+ Anastasius was born in Rome and succeeded Pope Saint Siricius as bishop of Rome in 399.
+ Pope Anastasius’ papacy was marked by controversy, as he supported Saint Jerome in his work of translating the Scriptures into Latin, taking a stand against Rufinus of Aquilea’s more allegorical interpretations and translations of the Bible.
+ Saint Jerome praised Anastasius’ personal holiness, poverty of spirit, and apostolic solicitude. Other friends and admirers of this pope were Saint Augustine of Hippo and Saint Paulinus of Nola.
+ Anastasius served as pope for only two years, but during that time he worked to combat the Arian heresy and he decreed that clerics should stand during the reading of the Gospel at Mass as a sign of reverence for Christ in the Scriptures.
+ Pope Saint Anastasius I died in 401.
On this day, the Church also honors the memory of Saint Nemesius and a small group of Christians martyred in Alexandria, Egypt, in 250. The account of their martyrdom was recorded by the Church historian Eusebius of Caesarea.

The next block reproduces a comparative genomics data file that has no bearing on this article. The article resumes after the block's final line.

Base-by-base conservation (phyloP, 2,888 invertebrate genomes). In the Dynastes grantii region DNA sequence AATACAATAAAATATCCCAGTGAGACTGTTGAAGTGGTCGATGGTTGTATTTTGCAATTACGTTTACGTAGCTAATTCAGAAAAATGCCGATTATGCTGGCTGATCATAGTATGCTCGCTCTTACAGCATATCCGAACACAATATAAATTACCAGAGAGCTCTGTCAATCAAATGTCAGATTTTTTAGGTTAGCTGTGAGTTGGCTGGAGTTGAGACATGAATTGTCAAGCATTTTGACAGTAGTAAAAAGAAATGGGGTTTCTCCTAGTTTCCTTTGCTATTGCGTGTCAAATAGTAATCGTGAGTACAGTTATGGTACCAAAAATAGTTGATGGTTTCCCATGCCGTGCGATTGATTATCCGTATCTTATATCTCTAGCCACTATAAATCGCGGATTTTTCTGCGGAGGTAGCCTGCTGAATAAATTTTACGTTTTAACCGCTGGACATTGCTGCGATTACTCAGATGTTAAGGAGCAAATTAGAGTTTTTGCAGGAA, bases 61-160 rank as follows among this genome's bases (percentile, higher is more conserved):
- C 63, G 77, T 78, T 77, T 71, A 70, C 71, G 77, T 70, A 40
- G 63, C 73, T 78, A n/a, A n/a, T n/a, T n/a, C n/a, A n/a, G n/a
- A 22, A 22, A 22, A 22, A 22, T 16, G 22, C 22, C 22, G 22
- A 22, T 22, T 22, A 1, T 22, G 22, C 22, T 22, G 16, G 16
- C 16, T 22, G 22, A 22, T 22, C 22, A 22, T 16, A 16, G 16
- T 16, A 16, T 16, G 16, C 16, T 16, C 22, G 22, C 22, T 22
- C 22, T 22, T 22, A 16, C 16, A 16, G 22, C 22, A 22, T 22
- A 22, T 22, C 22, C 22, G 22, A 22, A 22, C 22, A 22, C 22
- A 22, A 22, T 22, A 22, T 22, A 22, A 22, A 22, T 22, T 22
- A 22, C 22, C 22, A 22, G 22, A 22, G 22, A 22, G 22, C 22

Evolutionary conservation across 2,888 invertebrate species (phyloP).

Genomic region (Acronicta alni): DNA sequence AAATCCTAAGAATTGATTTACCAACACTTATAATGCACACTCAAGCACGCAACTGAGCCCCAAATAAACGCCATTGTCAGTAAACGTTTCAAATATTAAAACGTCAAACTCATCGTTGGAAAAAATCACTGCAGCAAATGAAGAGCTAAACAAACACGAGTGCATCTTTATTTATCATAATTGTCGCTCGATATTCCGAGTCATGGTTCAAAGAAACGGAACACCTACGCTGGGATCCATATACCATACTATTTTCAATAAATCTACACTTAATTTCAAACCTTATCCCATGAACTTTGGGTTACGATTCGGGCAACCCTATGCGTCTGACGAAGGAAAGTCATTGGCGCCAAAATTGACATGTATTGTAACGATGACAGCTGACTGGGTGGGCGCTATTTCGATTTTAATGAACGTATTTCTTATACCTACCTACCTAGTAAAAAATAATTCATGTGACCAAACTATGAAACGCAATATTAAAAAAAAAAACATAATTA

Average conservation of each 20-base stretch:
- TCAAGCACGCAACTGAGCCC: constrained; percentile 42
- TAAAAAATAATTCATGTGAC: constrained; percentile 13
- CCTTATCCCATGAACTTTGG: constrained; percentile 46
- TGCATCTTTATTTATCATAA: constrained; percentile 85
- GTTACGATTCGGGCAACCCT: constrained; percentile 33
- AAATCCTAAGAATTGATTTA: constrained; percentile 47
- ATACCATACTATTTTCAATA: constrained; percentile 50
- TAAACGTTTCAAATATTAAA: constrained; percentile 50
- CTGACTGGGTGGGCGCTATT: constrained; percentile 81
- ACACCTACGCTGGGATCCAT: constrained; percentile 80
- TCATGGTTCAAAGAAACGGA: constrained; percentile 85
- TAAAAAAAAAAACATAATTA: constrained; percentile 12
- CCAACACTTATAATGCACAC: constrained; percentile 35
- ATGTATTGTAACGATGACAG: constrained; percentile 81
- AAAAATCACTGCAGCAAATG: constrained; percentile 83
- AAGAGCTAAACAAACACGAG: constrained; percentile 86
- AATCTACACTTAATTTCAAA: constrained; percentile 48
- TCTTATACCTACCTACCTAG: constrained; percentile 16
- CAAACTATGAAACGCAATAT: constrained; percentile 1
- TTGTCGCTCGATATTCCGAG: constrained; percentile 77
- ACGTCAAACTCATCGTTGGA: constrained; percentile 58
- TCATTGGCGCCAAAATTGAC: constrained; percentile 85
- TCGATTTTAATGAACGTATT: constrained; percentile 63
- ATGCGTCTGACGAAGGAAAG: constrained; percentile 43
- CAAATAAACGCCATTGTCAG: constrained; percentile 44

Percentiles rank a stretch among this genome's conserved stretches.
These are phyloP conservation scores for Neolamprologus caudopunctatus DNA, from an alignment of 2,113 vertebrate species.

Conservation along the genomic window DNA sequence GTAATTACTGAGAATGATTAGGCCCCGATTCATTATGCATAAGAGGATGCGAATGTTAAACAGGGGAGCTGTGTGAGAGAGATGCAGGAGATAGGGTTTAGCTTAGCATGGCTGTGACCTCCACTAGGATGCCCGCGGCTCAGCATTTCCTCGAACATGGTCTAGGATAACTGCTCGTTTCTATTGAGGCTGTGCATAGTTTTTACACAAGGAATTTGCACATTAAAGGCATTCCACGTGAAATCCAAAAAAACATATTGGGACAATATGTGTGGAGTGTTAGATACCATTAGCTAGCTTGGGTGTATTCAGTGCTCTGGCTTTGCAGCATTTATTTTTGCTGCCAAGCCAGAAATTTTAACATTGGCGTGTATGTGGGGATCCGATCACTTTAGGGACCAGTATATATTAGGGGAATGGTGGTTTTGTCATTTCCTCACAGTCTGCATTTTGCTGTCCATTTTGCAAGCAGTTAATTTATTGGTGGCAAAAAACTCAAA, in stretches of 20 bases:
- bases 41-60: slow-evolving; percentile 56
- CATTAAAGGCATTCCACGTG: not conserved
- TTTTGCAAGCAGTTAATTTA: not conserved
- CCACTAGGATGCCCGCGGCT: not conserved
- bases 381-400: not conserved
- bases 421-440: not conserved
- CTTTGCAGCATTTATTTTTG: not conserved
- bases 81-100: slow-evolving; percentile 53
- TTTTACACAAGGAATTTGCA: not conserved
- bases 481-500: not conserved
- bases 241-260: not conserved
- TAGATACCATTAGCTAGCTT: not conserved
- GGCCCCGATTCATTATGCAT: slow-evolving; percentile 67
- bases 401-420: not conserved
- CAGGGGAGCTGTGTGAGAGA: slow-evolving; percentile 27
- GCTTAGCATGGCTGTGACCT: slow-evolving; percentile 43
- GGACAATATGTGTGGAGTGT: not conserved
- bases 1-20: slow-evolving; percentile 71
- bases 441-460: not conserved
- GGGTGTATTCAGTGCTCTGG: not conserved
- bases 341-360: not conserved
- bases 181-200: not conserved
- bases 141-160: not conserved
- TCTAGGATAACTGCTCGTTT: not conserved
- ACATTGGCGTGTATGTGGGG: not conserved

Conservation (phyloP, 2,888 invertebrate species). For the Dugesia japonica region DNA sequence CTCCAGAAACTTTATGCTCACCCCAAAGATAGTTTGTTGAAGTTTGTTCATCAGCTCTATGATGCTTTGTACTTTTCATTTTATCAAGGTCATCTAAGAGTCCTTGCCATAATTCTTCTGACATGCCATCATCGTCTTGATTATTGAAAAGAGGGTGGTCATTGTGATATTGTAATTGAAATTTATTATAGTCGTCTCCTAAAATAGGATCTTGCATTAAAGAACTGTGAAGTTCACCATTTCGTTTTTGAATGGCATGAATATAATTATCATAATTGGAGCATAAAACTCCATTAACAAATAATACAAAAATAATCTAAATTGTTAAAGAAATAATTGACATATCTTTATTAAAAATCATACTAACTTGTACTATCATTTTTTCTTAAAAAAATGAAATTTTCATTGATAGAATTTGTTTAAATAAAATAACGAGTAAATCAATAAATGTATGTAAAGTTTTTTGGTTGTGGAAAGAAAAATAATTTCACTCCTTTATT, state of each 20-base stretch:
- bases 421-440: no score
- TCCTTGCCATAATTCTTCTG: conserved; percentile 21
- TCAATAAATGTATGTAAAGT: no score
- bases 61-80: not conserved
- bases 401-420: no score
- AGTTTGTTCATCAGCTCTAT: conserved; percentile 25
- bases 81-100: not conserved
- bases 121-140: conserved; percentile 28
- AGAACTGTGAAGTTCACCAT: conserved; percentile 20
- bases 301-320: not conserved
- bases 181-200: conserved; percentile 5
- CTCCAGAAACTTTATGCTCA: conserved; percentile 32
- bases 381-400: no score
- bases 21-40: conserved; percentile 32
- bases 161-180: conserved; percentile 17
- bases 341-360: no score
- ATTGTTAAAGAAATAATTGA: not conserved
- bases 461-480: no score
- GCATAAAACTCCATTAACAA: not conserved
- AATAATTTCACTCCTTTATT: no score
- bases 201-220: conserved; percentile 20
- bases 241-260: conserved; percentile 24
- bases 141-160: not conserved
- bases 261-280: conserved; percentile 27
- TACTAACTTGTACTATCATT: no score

“My life is at the service of the Gospel; God has given me this gift of his grace.”—Antiphon I for Evening Prayer II of the Common of Pastors in the Liturgy of the Hours
O God, who through the child-bearing of the holy Virgin
graciously revealed the radiance of your glory to the world,
grant, we pray,
that we may venerate with integrity of faith
the mystery of so wondrous an Incarnation
and always celebrate it with due reverence.
Through our Lord Jesus Christ, your Son,
who lives and reigns with you in the unity of the Holy Spirit,
one God, for ever and ever. Amen.
(from The Roman Missal: Collect for December 19)
Saint profiles prepared by Brother Silas Henderson, S.D.S.